The painter Thomas Cole’s Voyage of Life series has been described as a “visual sermon,” one that portrays a cosmic vision of the major stages of life (childhood, youth, manhood, and old age). Two figures remain constant in this remarkable series—the angel and the voyager. We first meet the voyager as an infant in a boat with the angel at the tiller, guiding the vessel.
The next painting brings youthful idealism to stunning life by depicting the voyager as an adolescent steering the boat to pursue an ethereal castle in the sky, while the angel watches pensively from the shore. “Manhood” captures the calamities of life that disabuse us of the naivety of youth. The waters have turned violent and the boat is now out of control. The voyager faces the heavens in a prayerful gesture as the ever-faithful angel sits poised in the sky behind him. It is not until the final painting that the voyager beholds the angel. Now an old man in a desolate landscape, he watches as the angel summons him into the heavens where untold wonders await him.
The Course of Empire
Forming a striking complement to the Voyage of Life is Cole’s Course of Empire series. While the Voyage of Life paintings capture the journey of an individual life, the Course of Empire paintings depict the birth, growth, and decline of a civilization. We begin with an edenic landscape innocent of the major monuments of human achievement. Next, we see this same landscape punctuated by the signs of a nascent civilization. We are then treated to a panoramic vision of an empire at the height of its powers. The vision soon takes a sobering turn, however, as we see that same empire torn apart by the chaos of war. Glorious monuments are defaced, mothers wail over their slain infants, and flames engulf the stately buildings that once looked so solid and enduring.
The final painting is titled “Desolation,” and pictures the ruins of that once-great civilization, now overgrown with vegetation. A bird builds her nest at the top of a lone column. Far from being a pessimistic indictment of life’s meaning, this final image stands rather as a poignant reminder of the impermanence of human achievement. As such, it serves as a powerful invitation to take an eternal perspective on all earthly endeavors.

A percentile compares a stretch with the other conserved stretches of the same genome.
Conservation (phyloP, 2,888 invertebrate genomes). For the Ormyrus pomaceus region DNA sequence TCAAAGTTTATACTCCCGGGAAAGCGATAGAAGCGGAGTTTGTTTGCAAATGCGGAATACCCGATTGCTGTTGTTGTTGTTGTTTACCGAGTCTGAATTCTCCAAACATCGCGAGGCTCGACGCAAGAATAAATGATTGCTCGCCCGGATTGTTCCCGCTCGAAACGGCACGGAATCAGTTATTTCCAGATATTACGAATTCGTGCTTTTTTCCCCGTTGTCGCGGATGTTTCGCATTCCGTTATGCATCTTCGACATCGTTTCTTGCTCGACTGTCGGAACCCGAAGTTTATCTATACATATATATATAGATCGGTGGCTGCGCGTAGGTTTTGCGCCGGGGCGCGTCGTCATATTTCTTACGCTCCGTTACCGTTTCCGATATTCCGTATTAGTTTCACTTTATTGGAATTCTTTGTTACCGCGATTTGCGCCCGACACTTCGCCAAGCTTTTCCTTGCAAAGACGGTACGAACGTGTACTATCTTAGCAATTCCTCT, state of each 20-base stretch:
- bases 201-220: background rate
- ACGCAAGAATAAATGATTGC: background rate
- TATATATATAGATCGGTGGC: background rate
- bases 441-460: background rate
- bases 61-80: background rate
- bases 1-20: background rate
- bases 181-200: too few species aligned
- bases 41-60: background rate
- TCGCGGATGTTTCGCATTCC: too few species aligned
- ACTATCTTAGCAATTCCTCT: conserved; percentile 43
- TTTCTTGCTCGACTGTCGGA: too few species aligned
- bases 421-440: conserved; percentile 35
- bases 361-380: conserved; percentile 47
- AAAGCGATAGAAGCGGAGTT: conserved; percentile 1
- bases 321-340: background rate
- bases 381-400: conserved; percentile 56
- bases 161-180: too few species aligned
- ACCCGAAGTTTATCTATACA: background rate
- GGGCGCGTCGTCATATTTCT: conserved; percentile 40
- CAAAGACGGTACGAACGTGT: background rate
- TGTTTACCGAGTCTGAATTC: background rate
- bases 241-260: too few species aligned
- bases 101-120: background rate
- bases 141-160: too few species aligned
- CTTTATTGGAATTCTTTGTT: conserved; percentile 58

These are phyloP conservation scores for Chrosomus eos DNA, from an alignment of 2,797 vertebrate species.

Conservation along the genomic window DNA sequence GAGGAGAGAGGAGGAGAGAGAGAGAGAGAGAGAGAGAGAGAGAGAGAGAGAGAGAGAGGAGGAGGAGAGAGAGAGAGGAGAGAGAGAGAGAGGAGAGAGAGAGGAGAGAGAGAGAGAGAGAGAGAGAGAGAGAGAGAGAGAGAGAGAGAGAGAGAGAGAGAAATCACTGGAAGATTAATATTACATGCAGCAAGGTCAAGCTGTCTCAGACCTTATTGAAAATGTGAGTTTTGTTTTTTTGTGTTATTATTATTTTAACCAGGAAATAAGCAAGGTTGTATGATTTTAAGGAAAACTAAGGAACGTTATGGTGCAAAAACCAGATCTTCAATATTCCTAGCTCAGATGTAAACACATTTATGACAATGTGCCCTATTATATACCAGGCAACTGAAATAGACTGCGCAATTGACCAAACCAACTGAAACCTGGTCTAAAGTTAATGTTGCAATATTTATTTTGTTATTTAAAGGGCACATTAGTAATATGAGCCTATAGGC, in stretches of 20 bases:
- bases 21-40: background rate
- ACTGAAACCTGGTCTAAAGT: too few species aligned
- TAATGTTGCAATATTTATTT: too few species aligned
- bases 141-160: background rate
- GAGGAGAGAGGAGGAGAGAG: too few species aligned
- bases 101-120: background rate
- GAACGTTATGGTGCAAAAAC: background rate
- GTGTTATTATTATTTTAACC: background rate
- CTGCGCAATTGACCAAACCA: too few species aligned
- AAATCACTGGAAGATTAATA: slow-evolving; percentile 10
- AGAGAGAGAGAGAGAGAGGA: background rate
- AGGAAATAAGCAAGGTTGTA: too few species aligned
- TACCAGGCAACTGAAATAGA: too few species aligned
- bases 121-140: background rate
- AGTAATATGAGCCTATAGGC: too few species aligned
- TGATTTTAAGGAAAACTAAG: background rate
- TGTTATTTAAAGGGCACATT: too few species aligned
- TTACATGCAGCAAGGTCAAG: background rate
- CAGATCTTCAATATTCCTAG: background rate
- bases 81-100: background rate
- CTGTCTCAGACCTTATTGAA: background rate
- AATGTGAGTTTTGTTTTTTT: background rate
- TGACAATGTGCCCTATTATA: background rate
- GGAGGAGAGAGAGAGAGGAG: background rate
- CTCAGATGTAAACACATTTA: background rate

The Meaning of Life
Reflecting on these themes, Dr. Kenneth Boa argues, “Beauty is a Trojan horse for goodness and truth. An encounter with beauty and story speaks to the heart and lowers the defenses of the watchful dragons of critical objections. The Angel and the Voyager was designed with this in mind, because it is a beautiful book about a richly aesthetic portrayal of our brief voyage on the river of earthly life. The beauty points to the goodness and truth of the gospel — the good news that embeds this life in a living hope that will not disappoint.” Drawing on everything from literature and great music to architecture and cinema, The Angel and the Voyager is much more than a coffee table book; it is an immersive experience that brings Thomas Cole’s paintings to vivid life and shows their enduring significance.
Please join us for an evening of beauty and wonder as Dr. Boa draws on his immersive new book to show us how this singular artist can deepen our understanding of life’s meaning. By journeying deeper into The Angel and the Voyager, we hope to offer a vision of the power and stability of an eternal perspective. Register for FREE below.
6pm – 8pm